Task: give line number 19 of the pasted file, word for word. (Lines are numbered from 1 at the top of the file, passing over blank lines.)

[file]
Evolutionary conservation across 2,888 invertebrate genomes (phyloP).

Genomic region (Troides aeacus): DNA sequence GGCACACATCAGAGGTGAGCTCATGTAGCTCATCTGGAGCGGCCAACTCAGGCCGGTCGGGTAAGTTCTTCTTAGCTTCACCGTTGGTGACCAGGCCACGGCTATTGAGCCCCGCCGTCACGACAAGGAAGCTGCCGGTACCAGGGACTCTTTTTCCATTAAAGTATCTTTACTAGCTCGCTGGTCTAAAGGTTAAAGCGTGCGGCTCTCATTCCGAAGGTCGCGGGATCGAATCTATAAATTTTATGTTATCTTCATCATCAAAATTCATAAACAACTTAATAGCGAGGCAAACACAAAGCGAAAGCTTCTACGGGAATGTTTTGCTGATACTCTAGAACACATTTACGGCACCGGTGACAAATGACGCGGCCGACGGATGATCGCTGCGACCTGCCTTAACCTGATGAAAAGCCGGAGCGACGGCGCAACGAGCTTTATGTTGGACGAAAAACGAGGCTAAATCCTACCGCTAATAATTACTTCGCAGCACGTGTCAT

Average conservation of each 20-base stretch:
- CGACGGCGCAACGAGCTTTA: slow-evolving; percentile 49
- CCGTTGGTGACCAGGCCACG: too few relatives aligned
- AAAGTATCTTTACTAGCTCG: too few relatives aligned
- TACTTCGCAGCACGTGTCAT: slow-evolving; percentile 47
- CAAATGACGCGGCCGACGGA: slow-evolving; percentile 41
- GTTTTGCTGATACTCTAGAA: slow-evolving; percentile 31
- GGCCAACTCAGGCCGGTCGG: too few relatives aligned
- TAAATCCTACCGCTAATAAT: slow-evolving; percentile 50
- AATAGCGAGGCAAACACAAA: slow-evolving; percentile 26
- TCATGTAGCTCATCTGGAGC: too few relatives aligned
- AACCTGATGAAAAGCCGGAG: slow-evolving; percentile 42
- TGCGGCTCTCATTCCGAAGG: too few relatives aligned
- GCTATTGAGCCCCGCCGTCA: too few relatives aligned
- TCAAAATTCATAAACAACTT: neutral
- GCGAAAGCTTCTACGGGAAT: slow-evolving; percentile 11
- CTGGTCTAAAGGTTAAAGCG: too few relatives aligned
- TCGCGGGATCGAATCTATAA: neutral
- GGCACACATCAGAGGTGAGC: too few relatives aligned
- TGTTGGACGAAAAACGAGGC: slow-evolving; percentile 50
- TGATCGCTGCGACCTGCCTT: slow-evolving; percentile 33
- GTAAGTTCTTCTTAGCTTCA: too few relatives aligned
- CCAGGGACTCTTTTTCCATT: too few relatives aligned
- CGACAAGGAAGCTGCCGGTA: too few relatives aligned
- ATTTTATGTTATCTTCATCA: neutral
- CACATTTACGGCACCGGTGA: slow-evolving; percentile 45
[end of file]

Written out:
- CTGGTCTAAAGGTTAAAGCG: too few relatives aligned